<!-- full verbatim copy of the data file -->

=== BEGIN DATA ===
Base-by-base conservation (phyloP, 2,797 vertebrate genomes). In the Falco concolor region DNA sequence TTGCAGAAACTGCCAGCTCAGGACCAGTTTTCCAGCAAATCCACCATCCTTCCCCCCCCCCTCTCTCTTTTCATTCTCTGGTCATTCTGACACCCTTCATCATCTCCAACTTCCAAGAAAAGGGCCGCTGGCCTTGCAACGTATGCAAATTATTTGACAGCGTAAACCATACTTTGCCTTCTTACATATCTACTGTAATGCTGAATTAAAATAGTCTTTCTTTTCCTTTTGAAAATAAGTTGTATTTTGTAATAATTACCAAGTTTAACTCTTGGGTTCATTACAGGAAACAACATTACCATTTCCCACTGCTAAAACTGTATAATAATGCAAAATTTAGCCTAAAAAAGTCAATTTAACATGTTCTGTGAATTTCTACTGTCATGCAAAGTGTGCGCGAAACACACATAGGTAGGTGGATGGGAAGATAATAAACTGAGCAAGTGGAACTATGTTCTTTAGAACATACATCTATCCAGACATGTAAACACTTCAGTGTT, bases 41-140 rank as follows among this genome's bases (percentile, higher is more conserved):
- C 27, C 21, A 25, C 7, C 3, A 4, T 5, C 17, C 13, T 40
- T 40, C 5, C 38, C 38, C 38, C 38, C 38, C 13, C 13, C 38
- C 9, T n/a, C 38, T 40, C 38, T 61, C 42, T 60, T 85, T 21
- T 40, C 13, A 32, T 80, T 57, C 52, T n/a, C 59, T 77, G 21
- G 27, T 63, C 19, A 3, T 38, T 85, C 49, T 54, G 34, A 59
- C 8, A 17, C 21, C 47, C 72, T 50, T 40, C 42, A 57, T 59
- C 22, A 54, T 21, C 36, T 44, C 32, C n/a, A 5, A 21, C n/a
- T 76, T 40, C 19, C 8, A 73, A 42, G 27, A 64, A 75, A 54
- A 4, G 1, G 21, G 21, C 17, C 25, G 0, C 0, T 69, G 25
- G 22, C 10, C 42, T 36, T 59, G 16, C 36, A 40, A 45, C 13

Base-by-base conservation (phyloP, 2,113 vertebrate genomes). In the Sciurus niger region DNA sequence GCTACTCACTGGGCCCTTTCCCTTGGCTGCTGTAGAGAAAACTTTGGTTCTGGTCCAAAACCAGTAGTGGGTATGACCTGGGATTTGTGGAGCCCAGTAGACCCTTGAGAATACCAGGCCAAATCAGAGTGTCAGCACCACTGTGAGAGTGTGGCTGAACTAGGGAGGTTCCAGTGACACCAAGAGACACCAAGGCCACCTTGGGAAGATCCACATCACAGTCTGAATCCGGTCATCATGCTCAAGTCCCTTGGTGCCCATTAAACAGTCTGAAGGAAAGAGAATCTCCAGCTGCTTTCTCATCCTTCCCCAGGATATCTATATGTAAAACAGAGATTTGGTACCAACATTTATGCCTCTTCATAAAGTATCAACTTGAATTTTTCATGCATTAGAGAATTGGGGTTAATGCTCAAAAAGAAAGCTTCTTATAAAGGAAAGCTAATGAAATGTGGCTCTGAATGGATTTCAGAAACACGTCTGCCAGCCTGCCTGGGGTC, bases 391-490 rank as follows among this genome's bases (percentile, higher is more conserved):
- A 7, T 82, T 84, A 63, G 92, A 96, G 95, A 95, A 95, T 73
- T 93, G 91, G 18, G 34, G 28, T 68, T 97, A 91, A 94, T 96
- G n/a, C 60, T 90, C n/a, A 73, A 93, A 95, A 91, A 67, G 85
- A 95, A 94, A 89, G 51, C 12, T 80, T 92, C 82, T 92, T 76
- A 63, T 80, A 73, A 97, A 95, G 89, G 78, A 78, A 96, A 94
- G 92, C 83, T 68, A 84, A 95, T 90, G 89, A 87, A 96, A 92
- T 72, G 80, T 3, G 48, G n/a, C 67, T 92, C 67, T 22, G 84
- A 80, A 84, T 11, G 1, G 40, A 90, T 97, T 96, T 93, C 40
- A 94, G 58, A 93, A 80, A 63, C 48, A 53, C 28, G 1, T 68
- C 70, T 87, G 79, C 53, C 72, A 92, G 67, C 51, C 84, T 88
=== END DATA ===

Base-by-base conservation (phyloP, 2,797 vertebrate genomes). In the Falco concolor region DNA sequence TTGCAGAAACTGCCAGCTCAGGACCAGTTTTCCAGCAAATCCACCATCCTTCCCCCCCCCCTCTCTCTTTTCATTCTCTGGTCATTCTGACACCCTTCATCATCTCCAACTTCCAAGAAAAGGGCCGCTGGCCTTGCAACGTATGCAAATTATTTGACAGCGTAAACCATACTTTGCCTTCTTACATATCTACTGTAATGCTGAATTAAAATAGTCTTTCTTTTCCTTTTGAAAATAAGTTGTATTTTGTAATAATTACCAAGTTTAACTCTTGGGTTCATTACAGGAAACAACATTACCATTTCCCACTGCTAAAACTGTATAATAATGCAAAATTTAGCCTAAAAAAGTCAATTTAACATGTTCTGTGAATTTCTACTGTCATGCAAAGTGTGCGCGAAACACACATAGGTAGGTGGATGGGAAGATAATAAACTGAGCAAGTGGAACTATGTTCTTTAGAACATACATCTATCCAGACATGTAAACACTTCAGTGTT, bases 41-140 rank as follows among this genome's bases (percentile, higher is more conserved):
- C 27, C 21, A 25, C 7, C 3, A 4, T 5, C 17, C 13, T 40
- T 40, C 5, C 38, C 38, C 38, C 38, C 38, C 13, C 13, C 38
- C 9, T n/a, C 38, T 40, C 38, T 61, C 42, T 60, T 85, T 21
- T 40, C 13, A 32, T 80, T 57, C 52, T n/a, C 59, T 77, G 21
- G 27, T 63, C 19, A 3, T 38, T 85, C 49, T 54, G 34, A 59
- C 8, A 17, C 21, C 47, C 72, T 50, T 40, C 42, A 57, T 59
- C 22, A 54, T 21, C 36, T 44, C 32, C n/a, A 5, A 21, C n/a
- T 76, T 40, C 19, C 8, A 73, A 42, G 27, A 64, A 75, A 54
- A 4, G 1, G 21, G 21, C 17, C 25, G 0, C 0, T 69, G 25
- G 22, C 10, C 42, T 36, T 59, G 16, C 36, A 40, A 45, C 13

Base-by-base conservation (phyloP, 2,113 vertebrate genomes). In the Sciurus niger region DNA sequence GCTACTCACTGGGCCCTTTCCCTTGGCTGCTGTAGAGAAAACTTTGGTTCTGGTCCAAAACCAGTAGTGGGTATGACCTGGGATTTGTGGAGCCCAGTAGACCCTTGAGAATACCAGGCCAAATCAGAGTGTCAGCACCACTGTGAGAGTGTGGCTGAACTAGGGAGGTTCCAGTGACACCAAGAGACACCAAGGCCACCTTGGGAAGATCCACATCACAGTCTGAATCCGGTCATCATGCTCAAGTCCCTTGGTGCCCATTAAACAGTCTGAAGGAAAGAGAATCTCCAGCTGCTTTCTCATCCTTCCCCAGGATATCTATATGTAAAACAGAGATTTGGTACCAACATTTATGCCTCTTCATAAAGTATCAACTTGAATTTTTCATGCATTAGAGAATTGGGGTTAATGCTCAAAAAGAAAGCTTCTTATAAAGGAAAGCTAATGAAATGTGGCTCTGAATGGATTTCAGAAACACGTCTGCCAGCCTGCCTGGGGTC, bases 391-490 rank as follows among this genome's bases (percentile, higher is more conserved):
- A 7, T 82, T 84, A 63, G 92, A 96, G 95, A 95, A 95, T 73
- T 93, G 91, G 18, G 34, G 28, T 68, T 97, A 91, A 94, T 96
- G n/a, C 60, T 90, C n/a, A 73, A 93, A 95, A 91, A 67, G 85
- A 95, A 94, A 89, G 51, C 12, T 80, T 92, C 82, T 92, T 76
- A 63, T 80, A 73, A 97, A 95, G 89, G 78, A 78, A 96, A 94
- G 92, C 83, T 68, A 84, A 95, T 90, G 89, A 87, A 96, A 92
- T 72, G 80, T 3, G 48, G n/a, C 67, T 92, C 67, T 22, G 84
- A 80, A 84, T 11, G 1, G 40, A 90, T 97, T 96, T 93, C 40
- A 94, G 58, A 93, A 80, A 63, C 48, A 53, C 28, G 1, T 68
- C 70, T 87, G 79, C 53, C 72, A 92, G 67, C 51, C 84, T 88